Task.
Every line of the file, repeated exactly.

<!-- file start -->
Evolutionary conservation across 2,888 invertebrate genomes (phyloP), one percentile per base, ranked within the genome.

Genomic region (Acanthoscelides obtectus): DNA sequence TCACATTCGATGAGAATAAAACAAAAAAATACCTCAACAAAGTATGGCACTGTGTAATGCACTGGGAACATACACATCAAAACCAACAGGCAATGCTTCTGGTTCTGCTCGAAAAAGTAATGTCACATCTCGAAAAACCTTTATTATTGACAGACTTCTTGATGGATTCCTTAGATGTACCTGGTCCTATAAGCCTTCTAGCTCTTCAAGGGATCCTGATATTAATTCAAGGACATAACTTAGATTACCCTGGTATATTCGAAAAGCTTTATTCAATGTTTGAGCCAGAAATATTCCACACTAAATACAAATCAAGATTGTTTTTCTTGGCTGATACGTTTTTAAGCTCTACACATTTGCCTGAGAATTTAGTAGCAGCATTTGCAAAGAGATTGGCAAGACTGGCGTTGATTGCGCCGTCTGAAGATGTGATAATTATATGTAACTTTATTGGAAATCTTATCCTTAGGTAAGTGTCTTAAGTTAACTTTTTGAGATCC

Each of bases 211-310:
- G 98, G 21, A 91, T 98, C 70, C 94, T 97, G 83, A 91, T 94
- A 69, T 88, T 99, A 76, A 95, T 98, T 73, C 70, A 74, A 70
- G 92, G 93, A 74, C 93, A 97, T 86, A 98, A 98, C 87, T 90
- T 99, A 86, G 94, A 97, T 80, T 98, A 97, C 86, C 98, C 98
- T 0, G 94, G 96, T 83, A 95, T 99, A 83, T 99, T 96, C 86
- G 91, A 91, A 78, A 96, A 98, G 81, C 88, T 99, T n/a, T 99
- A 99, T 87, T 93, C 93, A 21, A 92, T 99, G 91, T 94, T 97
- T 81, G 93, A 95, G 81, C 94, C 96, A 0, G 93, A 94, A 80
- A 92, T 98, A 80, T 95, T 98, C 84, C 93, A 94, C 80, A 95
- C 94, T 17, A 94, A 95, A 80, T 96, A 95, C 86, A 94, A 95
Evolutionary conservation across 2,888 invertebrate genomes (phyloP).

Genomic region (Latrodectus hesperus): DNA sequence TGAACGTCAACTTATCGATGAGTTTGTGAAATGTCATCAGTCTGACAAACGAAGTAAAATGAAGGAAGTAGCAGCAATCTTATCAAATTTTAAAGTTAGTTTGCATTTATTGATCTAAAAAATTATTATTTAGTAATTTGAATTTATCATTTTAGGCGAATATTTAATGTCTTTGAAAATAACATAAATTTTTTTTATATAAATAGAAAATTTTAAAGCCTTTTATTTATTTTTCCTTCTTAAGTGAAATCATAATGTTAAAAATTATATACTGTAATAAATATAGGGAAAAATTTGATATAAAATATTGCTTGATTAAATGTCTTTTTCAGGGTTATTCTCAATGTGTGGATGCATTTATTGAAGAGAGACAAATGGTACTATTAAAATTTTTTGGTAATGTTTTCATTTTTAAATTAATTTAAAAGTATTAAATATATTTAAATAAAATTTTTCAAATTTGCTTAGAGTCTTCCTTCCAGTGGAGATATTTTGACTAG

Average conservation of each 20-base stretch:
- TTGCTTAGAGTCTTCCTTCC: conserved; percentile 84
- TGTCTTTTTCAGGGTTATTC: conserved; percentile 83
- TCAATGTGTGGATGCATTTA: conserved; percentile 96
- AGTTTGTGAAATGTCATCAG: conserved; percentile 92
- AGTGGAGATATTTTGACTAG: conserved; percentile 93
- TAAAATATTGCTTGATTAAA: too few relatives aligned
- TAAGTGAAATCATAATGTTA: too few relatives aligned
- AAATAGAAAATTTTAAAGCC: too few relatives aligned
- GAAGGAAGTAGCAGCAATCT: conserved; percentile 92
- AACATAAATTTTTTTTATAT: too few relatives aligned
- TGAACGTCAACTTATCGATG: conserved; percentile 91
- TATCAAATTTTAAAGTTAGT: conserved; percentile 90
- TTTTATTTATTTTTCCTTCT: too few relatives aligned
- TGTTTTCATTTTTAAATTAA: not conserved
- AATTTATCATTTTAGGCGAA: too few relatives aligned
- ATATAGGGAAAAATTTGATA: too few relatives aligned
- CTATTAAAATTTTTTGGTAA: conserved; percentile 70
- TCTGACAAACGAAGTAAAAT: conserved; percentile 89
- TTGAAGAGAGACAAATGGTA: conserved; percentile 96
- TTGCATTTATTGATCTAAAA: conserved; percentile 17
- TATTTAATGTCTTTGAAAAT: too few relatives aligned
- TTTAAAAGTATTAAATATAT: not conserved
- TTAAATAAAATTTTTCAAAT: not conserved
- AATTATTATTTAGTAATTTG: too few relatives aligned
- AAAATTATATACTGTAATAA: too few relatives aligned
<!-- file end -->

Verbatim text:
Evolutionary conservation across 2,888 invertebrate genomes (phyloP), one percentile per base, ranked within the genome.

Genomic region (Acanthoscelides obtectus): DNA sequence TCACATTCGATGAGAATAAAACAAAAAAATACCTCAACAAAGTATGGCACTGTGTAATGCACTGGGAACATACACATCAAAACCAACAGGCAATGCTTCTGGTTCTGCTCGAAAAAGTAATGTCACATCTCGAAAAACCTTTATTATTGACAGACTTCTTGATGGATTCCTTAGATGTACCTGGTCCTATAAGCCTTCTAGCTCTTCAAGGGATCCTGATATTAATTCAAGGACATAACTTAGATTACCCTGGTATATTCGAAAAGCTTTATTCAATGTTTGAGCCAGAAATATTCCACACTAAATACAAATCAAGATTGTTTTTCTTGGCTGATACGTTTTTAAGCTCTACACATTTGCCTGAGAATTTAGTAGCAGCATTTGCAAAGAGATTGGCAAGACTGGCGTTGATTGCGCCGTCTGAAGATGTGATAATTATATGTAACTTTATTGGAAATCTTATCCTTAGGTAAGTGTCTTAAGTTAACTTTTTGAGATCC

Each of bases 211-310:
- G 98, G 21, A 91, T 98, C 70, C 94, T 97, G 83, A 91, T 94
- A 69, T 88, T 99, A 76, A 95, T 98, T 73, C 70, A 74, A 70
- G 92, G 93, A 74, C 93, A 97, T 86, A 98, A 98, C 87, T 90
- T 99, A 86, G 94, A 97, T 80, T 98, A 97, C 86, C 98, C 98
- T 0, G 94, G 96, T 83, A 95, T 99, A 83, T 99, T 96, C 86
- G 91, A 91, A 78, A 96, A 98, G 81, C 88, T 99, T n/a, T 99
- A 99, T 87, T 93, C 93, A 21, A 92, T 99, G 91, T 94, T 97
- T 81, G 93, A 95, G 81, C 94, C 96, A 0, G 93, A 94, A 80
- A 92, T 98, A 80, T 95, T 98, C 84, C 93, A 94, C 80, A 95
- C 94, T 17, A 94, A 95, A 80, T 96, A 95, C 86, A 94, A 95
Evolutionary conservation across 2,888 invertebrate genomes (phyloP).

Genomic region (Latrodectus hesperus): DNA sequence TGAACGTCAACTTATCGATGAGTTTGTGAAATGTCATCAGTCTGACAAACGAAGTAAAATGAAGGAAGTAGCAGCAATCTTATCAAATTTTAAAGTTAGTTTGCATTTATTGATCTAAAAAATTATTATTTAGTAATTTGAATTTATCATTTTAGGCGAATATTTAATGTCTTTGAAAATAACATAAATTTTTTTTATATAAATAGAAAATTTTAAAGCCTTTTATTTATTTTTCCTTCTTAAGTGAAATCATAATGTTAAAAATTATATACTGTAATAAATATAGGGAAAAATTTGATATAAAATATTGCTTGATTAAATGTCTTTTTCAGGGTTATTCTCAATGTGTGGATGCATTTATTGAAGAGAGACAAATGGTACTATTAAAATTTTTTGGTAATGTTTTCATTTTTAAATTAATTTAAAAGTATTAAATATATTTAAATAAAATTTTTCAAATTTGCTTAGAGTCTTCCTTCCAGTGGAGATATTTTGACTAG

Average conservation of each 20-base stretch:
- TTGCTTAGAGTCTTCCTTCC: conserved; percentile 84
- TGTCTTTTTCAGGGTTATTC: conserved; percentile 83
- TCAATGTGTGGATGCATTTA: conserved; percentile 96
- AGTTTGTGAAATGTCATCAG: conserved; percentile 92
- AGTGGAGATATTTTGACTAG: conserved; percentile 93
- TAAAATATTGCTTGATTAAA: too few relatives aligned
- TAAGTGAAATCATAATGTTA: too few relatives aligned
- AAATAGAAAATTTTAAAGCC: too few relatives aligned
- GAAGGAAGTAGCAGCAATCT: conserved; percentile 92
- AACATAAATTTTTTTTATAT: too few relatives aligned
- TGAACGTCAACTTATCGATG: conserved; percentile 91
- TATCAAATTTTAAAGTTAGT: conserved; percentile 90
- TTTTATTTATTTTTCCTTCT: too few relatives aligned
- TGTTTTCATTTTTAAATTAA: not conserved
- AATTTATCATTTTAGGCGAA: too few relatives aligned
- ATATAGGGAAAAATTTGATA: too few relatives aligned
- CTATTAAAATTTTTTGGTAA: conserved; percentile 70
- TCTGACAAACGAAGTAAAAT: conserved; percentile 89
- TTGAAGAGAGACAAATGGTA: conserved; percentile 96
- TTGCATTTATTGATCTAAAA: conserved; percentile 17
- TATTTAATGTCTTTGAAAAT: too few relatives aligned
- TTTAAAAGTATTAAATATAT: not conserved
- TTAAATAAAATTTTTCAAAT: not conserved
- AATTATTATTTAGTAATTTG: too few relatives aligned
- AAAATTATATACTGTAATAA: too few relatives aligned